These threads tend to drive me a bit mad, to be honest. I take this as a sign that I've been on the internet too long ... I'm now at the point where 90% of the discussions are not new to me and I am intolerant of repetition. But I digress. I do have a point to make and it is this:
Scales don't reflect whether or not you are good or bad. You can eat only healthy food and exercise all the time, but, if your calories in are greater than your calories out, you will gain weight. Likewise, you can eat crap food all the time and never exercise and, if your calories in are less than your calories out, you will lose. Of course, someone who eats crap food and doesn't exercise will eventually have other problems and the person who eats healthy foods and exercise gets other benefits from it. That's why it's not all about the scale.
But, still, this bears repeating: scales don't tell you how good you are.
So what do scales measure? They reflect your absolute mass at a particular point in time. This is made up of a combination of your lean body tissue (muscles, organs), your bones, your body fat and water -- lots and lots of water. And that mass can be impacted by so many things including when we last peed and pooped, what time of the month it is (for women), how much sodium we consumed, when we last exercised and how hard, and a host of other things to numerous to mention.
That means that the scales fluctuate all the time due to factors that, if all you care about is how much the combination of your bones, lean muscle mass and body fat weigh, are totally irrelevant.
The other big problem with looking to the scales to reflect your goodness is that the stuff we do doesn't show up on the scale the very next day.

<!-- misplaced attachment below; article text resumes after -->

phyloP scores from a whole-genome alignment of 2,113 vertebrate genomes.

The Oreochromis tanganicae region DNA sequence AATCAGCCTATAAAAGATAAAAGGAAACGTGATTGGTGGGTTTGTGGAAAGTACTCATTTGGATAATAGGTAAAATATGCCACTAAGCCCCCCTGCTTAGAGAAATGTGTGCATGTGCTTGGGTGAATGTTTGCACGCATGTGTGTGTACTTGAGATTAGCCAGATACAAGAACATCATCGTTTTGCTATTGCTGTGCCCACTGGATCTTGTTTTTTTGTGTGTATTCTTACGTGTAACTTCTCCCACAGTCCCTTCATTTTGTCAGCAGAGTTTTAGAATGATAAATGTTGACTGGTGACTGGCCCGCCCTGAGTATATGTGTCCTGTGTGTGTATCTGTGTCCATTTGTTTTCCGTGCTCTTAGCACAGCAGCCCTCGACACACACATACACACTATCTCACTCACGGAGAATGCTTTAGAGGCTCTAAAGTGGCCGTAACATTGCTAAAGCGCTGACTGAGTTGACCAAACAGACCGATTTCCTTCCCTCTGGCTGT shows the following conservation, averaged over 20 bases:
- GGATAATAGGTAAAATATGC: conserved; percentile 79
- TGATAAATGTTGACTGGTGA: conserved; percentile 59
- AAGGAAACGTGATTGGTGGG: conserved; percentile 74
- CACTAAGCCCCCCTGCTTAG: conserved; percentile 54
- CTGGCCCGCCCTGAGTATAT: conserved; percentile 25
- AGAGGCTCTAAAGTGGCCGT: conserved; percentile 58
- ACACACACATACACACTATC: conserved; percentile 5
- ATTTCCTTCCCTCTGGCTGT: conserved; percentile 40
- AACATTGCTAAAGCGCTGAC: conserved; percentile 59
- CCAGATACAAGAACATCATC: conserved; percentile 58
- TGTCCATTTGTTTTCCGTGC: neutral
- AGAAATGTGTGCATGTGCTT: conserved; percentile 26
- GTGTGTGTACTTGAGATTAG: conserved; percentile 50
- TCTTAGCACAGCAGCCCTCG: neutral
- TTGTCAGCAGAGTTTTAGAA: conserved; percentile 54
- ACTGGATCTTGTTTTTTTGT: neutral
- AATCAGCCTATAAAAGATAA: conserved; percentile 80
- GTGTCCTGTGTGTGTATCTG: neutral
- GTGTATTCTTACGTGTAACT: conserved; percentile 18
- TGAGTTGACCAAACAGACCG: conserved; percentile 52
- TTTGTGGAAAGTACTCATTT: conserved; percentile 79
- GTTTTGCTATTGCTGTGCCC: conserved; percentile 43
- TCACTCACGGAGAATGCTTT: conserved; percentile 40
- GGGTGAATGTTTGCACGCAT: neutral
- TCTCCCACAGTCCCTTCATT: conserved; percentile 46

That's because, even without the noise, it takes longer than that for changes to show up on the scale. Eat a big meal the night before and the next morning your body is still processing it. Since our bodies rebalance our energy stores at night while we sleep, the total impact of that meal won't truly be felt until the day after that when all the calories are fully extracted. If you drink alcohol, the immediate impact is to lose water weight because it acts like a diuretic. But, once the alcohol fully makes its way through your system, the water comes back and the fact that alcohol has so many calories and also inhibits fat burning is now fully reflected in your body and on your scale.
Last Monday I had my own experience with this. Due to my injury, I didn't workout much in December. Due to the holidays, I wasn't as successful at eating healthy as I'd have liked. So my weight is up about 3 pounds from where I like it to be. Not a big deal and I'm sure all I have to do is get back to training 10 hours a week and it will drop off. But, just in case, I decided to join in on some sort of "back on track" effort going on at one of my Obesity Help groups.
So for one week, I drank all my water, got in all my protein, and increased my exercise. I kept to my calorie limits too. I got on the scale on Monday for the official weigh in and, guess what? I weighed exactly the same as I did the week before!
I started to pout, but then I had to laugh. I've been on the other side so many times telling people that it just doesn't work like that. Yeah, I'd been "good". But I didn't eat few enough calories to lose a pound and noise from increasing my workouts (which can cause a temporary gain in water weight) was probably blocking whatever I may have lost, if any.
So I'm just going to have to suck it up. I could drop the weight on the scale in one week by going on a drastic diet or "cleansing" and I'd probably lose 5 pounds of water. But what would be the point? The water would come back; it wouldn't be a real loss. For a real loss, I'm going to have to be "good" for longer than one week and I'm going to have to be more than "good" but actually cut out some calories or at least not eat all the ones I burn in exercise.